The principle underlying a "without prejudice" meeting is to create a space where both parties can engage in candid, open discussions aimed at resolving an existing dispute.
The objective is to facilitate negotiations without the risk that statements made during the conversation will be used against either party in subsequent legal proceedings.
Therefore, both parties are generally encouraged to speak freely, offer concessions, and explore potential solutions.
Recording a "without prejudice" meeting seems incongruent with this principle for several reasons:
1. Chilling Effect on Open Discussion: The knowledge that the meeting is being recorded may discourage parties from being fully candid. This can impede the free flow of dialogue, which is essential for resolving disputes.
2. Integrity of the 'Without Prejudice' Principle: Recording the meeting could raise questions about the commitment to keeping the conversation non-admissible in court. This could jeopardize the very protection that the "without prejudice" label is intended to provide.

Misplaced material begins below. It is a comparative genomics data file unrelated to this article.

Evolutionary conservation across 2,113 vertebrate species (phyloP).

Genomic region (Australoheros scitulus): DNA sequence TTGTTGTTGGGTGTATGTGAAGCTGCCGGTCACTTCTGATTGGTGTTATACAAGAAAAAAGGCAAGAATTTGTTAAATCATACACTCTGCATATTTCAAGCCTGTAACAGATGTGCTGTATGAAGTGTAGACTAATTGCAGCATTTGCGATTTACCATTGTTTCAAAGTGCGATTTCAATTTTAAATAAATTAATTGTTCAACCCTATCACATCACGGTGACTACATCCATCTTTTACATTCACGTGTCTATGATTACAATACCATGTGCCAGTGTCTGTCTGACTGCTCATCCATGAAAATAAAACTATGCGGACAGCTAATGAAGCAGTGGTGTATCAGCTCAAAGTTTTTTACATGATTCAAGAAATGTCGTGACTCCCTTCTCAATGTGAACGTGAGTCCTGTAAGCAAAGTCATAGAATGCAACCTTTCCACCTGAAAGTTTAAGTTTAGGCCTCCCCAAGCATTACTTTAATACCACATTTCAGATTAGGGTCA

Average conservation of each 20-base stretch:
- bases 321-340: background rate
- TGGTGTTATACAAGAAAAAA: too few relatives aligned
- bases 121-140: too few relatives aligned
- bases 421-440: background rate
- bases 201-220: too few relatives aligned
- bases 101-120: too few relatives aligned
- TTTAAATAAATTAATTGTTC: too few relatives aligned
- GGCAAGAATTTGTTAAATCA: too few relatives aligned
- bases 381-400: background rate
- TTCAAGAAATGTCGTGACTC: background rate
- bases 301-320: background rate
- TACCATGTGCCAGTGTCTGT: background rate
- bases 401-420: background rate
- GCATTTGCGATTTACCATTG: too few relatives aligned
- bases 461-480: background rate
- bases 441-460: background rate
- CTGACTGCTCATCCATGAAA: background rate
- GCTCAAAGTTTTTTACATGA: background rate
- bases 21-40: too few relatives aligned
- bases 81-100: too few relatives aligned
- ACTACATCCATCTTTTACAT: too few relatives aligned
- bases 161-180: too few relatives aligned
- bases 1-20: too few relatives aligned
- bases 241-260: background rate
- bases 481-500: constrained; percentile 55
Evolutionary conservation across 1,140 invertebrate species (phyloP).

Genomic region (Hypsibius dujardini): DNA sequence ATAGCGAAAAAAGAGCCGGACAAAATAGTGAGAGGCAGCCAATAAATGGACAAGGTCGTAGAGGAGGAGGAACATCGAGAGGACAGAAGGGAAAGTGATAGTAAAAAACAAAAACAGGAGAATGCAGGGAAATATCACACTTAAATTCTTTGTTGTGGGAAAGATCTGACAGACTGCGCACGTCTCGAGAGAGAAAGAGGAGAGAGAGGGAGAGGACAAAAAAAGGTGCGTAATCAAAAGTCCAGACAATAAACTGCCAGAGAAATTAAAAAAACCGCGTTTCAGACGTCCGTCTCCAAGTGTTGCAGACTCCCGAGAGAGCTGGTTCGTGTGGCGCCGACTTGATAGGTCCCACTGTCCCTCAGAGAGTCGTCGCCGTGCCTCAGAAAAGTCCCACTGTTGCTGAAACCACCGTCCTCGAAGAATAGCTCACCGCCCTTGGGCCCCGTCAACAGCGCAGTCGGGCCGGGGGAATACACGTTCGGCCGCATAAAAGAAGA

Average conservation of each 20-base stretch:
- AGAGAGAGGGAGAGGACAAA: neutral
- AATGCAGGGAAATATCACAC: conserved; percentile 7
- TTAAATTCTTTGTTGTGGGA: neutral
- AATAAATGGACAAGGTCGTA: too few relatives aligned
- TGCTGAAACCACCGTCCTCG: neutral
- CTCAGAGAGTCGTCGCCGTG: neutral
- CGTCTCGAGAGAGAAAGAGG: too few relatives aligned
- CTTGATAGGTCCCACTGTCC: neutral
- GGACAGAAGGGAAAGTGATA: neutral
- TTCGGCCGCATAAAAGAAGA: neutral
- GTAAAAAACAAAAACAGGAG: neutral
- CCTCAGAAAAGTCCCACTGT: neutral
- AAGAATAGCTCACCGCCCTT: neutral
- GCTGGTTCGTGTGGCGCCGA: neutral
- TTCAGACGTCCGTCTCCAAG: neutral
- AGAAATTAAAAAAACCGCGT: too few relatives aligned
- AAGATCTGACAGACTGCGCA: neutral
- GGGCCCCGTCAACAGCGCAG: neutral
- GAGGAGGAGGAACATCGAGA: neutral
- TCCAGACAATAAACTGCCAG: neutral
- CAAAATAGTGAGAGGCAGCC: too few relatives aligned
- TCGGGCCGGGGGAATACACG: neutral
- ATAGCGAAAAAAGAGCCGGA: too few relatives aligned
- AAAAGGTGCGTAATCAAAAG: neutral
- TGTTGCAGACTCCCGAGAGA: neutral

3. Data Protection Concerns: Recording conversations may implicate data protection regulations, requiring explicit consent from both parties and a stated purpose for collecting such data. Failure to adhere to these regulations could introduce additional legal complexities.
4. Perceived Imbalance of Power: In an employment setting, if the employer initiates the recording without mutual agreement, this could create a perception of power imbalance, potentially impacting the employee's willingness to participate genuinely in the discussion.
5. Undermining Trust: Trust is a critical component in any negotiation, and the act of recording may be perceived as a lack of trust, which could in turn affect the quality and outcome of the dialogue.
Given the delicate nature of these discussions and the legal protections they are intended to provide, recording a "without prejudice" meeting generally appears inconsistent with its purpose.
If any party feels that a record of the meeting is necessary, this should be agreed upon explicitly, preferably in writing, prior to the meeting, and both parties should be clear on how the recording will be used or stored. Nonetheless, legal consultation is often advisable to ensure that the principles and protections of a "without prejudice" conversation are fully understood and upheld by all involved.